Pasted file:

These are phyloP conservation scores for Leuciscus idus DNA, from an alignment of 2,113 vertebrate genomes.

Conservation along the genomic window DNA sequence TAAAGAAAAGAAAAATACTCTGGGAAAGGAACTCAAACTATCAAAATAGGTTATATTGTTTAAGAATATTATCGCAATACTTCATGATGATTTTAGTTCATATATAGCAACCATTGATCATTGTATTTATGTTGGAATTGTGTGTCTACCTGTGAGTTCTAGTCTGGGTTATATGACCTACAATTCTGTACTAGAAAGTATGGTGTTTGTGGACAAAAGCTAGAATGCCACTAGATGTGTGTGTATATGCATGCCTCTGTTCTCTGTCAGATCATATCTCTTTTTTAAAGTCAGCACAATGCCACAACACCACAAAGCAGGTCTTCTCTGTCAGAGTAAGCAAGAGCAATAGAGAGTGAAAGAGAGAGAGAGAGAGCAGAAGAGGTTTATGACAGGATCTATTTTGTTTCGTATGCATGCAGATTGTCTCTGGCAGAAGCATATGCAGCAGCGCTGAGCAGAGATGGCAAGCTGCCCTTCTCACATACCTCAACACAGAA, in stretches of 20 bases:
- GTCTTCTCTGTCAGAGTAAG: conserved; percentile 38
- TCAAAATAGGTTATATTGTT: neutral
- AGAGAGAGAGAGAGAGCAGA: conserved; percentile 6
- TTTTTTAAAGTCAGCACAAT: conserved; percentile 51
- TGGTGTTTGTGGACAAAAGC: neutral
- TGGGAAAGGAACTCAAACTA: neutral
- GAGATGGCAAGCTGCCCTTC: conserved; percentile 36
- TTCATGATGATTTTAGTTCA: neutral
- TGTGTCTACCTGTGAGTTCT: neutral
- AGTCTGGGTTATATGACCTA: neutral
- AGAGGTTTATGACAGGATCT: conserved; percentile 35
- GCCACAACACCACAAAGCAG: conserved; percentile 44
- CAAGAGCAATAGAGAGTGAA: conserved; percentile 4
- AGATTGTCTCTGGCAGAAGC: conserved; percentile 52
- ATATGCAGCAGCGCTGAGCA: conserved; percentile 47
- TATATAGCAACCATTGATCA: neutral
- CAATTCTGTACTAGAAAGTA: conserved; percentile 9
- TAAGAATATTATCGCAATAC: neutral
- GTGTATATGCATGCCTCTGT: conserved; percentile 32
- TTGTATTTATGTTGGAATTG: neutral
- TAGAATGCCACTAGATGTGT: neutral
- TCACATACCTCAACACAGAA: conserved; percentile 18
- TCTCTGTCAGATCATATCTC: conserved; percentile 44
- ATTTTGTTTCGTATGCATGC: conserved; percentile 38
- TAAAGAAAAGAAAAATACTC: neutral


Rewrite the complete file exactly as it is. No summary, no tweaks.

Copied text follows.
These are phyloP conservation scores for Leuciscus idus DNA, from an alignment of 2,113 vertebrate genomes.

Conservation along the genomic window DNA sequence TAAAGAAAAGAAAAATACTCTGGGAAAGGAACTCAAACTATCAAAATAGGTTATATTGTTTAAGAATATTATCGCAATACTTCATGATGATTTTAGTTCATATATAGCAACCATTGATCATTGTATTTATGTTGGAATTGTGTGTCTACCTGTGAGTTCTAGTCTGGGTTATATGACCTACAATTCTGTACTAGAAAGTATGGTGTTTGTGGACAAAAGCTAGAATGCCACTAGATGTGTGTGTATATGCATGCCTCTGTTCTCTGTCAGATCATATCTCTTTTTTAAAGTCAGCACAATGCCACAACACCACAAAGCAGGTCTTCTCTGTCAGAGTAAGCAAGAGCAATAGAGAGTGAAAGAGAGAGAGAGAGAGCAGAAGAGGTTTATGACAGGATCTATTTTGTTTCGTATGCATGCAGATTGTCTCTGGCAGAAGCATATGCAGCAGCGCTGAGCAGAGATGGCAAGCTGCCCTTCTCACATACCTCAACACAGAA, in stretches of 20 bases:
- GTCTTCTCTGTCAGAGTAAG: conserved; percentile 38
- TCAAAATAGGTTATATTGTT: neutral
- AGAGAGAGAGAGAGAGCAGA: conserved; percentile 6
- TTTTTTAAAGTCAGCACAAT: conserved; percentile 51
- TGGTGTTTGTGGACAAAAGC: neutral
- TGGGAAAGGAACTCAAACTA: neutral
- GAGATGGCAAGCTGCCCTTC: conserved; percentile 36
- TTCATGATGATTTTAGTTCA: neutral
- TGTGTCTACCTGTGAGTTCT: neutral
- AGTCTGGGTTATATGACCTA: neutral
- AGAGGTTTATGACAGGATCT: conserved; percentile 35
- GCCACAACACCACAAAGCAG: conserved; percentile 44
- CAAGAGCAATAGAGAGTGAA: conserved; percentile 4
- AGATTGTCTCTGGCAGAAGC: conserved; percentile 52
- ATATGCAGCAGCGCTGAGCA: conserved; percentile 47
- TATATAGCAACCATTGATCA: neutral
- CAATTCTGTACTAGAAAGTA: conserved; percentile 9
- TAAGAATATTATCGCAATAC: neutral
- GTGTATATGCATGCCTCTGT: conserved; percentile 32
- TTGTATTTATGTTGGAATTG: neutral
- TAGAATGCCACTAGATGTGT: neutral
- TCACATACCTCAACACAGAA: conserved; percentile 18
- TCTCTGTCAGATCATATCTC: conserved; percentile 44
- ATTTTGTTTCGTATGCATGC: conserved; percentile 38
- TAAAGAAAAGAAAAATACTC: neutral